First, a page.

The famous Australian poet Dorothea Mackellar wrote “I love a sunburnt country, a land of sweeping plains, of ragged mountain ranges, of droughts and flooding rains.” Indeed, no truer words spoken of the landscape and climate I live in here across our great southern land, known to most as Australia.
If anything, it’s even more relevant now than it was in 1908 when she scribed these words that echoed in my head on NYE 2019 when fires raged around where my family was staying on the south coast of New South Wales. Unlike others, we did not end up evacuating that night, but a chilling automated call from the Rural Fire Service that night did warn us it was too late to leave by main roads anyway. Since then, we have seen equally devastating weather-related events take place in the US and southern Europe through 2021.
We have also had a small issue of a global pandemic to content with which, on the surface of things, seems to have overshadowed our attention to the climate. Or has it?
Research undertaken by Ipsos for EDF in late 2021 asked what issues worried people from 30 countries across the globe and revealed that while the cost of living and pandemic ranked first and second respectively, the environment ranked fifth. This marked a +2-point increase from the year prior. The study further revealed that 77% of the planet’s inhabitants believe that they are already seeing the effects of climate change in their region. Climate issues are among their top priorities in terms of environment-related fears with 72% of the world’s population feeling concerned, 30% feeling angry, and 26% feeling demoralized about the environment’s position across the globe.
If we scratch the surface of this using social data though, we can see that points of inflection rise quickly, suggesting that while health issues are posing imminent challenges, the environment still remains a simmering issue. Overall volumes of online conversations have increased exponentially over the last couple of years – driven by news coverage of extreme weather-related events – but let’s take a look at a couple specific moments over the last twelve months that highlight the world’s views on climate change.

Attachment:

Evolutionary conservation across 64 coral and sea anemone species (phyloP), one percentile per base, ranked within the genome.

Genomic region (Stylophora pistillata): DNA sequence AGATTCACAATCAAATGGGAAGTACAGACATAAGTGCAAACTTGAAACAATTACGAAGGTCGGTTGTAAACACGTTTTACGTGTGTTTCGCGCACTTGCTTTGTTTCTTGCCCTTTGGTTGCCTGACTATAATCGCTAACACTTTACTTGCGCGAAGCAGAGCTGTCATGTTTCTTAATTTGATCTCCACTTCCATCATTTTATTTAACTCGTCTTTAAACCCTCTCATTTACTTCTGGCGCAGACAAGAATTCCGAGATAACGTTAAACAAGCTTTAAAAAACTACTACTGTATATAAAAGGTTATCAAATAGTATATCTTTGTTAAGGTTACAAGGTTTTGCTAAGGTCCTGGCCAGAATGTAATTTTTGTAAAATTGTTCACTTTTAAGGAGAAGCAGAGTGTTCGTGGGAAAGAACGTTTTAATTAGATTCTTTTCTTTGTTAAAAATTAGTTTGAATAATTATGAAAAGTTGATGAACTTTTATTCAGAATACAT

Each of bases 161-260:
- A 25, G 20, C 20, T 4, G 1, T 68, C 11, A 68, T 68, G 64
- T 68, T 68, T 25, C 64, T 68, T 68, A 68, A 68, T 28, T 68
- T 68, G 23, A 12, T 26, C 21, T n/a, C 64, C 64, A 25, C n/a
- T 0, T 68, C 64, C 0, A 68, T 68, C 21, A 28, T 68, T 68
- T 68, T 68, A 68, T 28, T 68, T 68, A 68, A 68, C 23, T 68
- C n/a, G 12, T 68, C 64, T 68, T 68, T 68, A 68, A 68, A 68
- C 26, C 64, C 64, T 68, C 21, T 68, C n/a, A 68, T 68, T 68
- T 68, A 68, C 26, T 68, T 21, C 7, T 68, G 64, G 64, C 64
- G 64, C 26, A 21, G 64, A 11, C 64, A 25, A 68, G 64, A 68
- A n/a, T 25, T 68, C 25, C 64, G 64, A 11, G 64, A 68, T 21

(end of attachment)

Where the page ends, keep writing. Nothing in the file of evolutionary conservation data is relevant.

The first of these is COP26 Conference on climate change that took place in Glasgow in late 2021. With the peak in online conversation volumes, so too came the range of debate and rich contextualized views on the role of the summit and the issues it raised on both sides of the aisle – from those who praised world leaders to those who were more skeptical about the real impact and effect the conference would have.
“Prime Minister @narendramodi gave a historic speech at #COP26 in Glasgow, presenting the #India vision on mitigating Climate Change. It was a reaffirmation of India’s commitment to an action plan that benefits all. Our goal: Net Zero by 2070”
“Thank you to all who worked so hard & went without sleep to fight for real climate action at #COP26 this historic fortnight: the scientists, youth, Indigenous ppls, activists, journalists, organisers – not the fossil fuel lobbyists. We see you and appreciate your hard work 💛🌍”
“Decadence. Hypocrisy. Greed. Ego. Power. Control. Waste. #COP26”
“This photo of Tuvalu’s virtual address to the Climate Conference says everything that should need to be said. #COP26…The message is so strong. Islands in the Pacific are the most affected with sea level rise.”
A more recent glimpse into the way people feel about the issue can be seen with the release of the Hollywood movie Don’t Look Up which, at the time of writing this article, was Netflix’s third most viewed film ever, amassing 263 million viewing hours across its initial eleven release days. Using the Synthesio platform, it easy to see the sharp rise in related-conversation volumes, the main topics emerging, and dive into individual posts to uncover the context and detail of global sentiment.
While reviews were mixed about the quality of the film overall, it did not take away from the messaging about the role of governments and media in the climate change debate, and the need to look at reliable, scientific ways to communicate climate issues.
“I thought #DontLookUp was excellent even though it was deeply disturbing. Climate change. End of story. If it doesn’t matter, nothing else does. And Govts driven by short term individual & party interests will destroy us”
“The movie #DontLookUp informs us we need to teach science better and we need to find more reliable ways of communicating science to the public”
“I’ve just watched, “Don’t Look Up”. I thought it darkly funny and a great Climate Change metaphor. Perfect on populist government ineptitude. Plus sad. No wonder media reviewers hate it, it shows them up for what they are. #DontLookUp”.
For brands and businesses likely to be impacted by climate change and looking for business opportunities presented by shifting macro factors and consumer preferences, using social intelligence is an effective way to monitor the wave of needs. Real-time social insights allow you to track online conversations across a range of climate-related issues, assess influencer activity in the climate space, know which type of communication generates more engagement than others, and keep a pulse on topics of discussion across the globe. With data access to over 190 countries and over 80 languages, you can keep up with climate change’s impact on every part of the world.
For a deeper look at how leading brands use the Synthesio platform to surface mission-critical insights, request a demo with one of our experts here.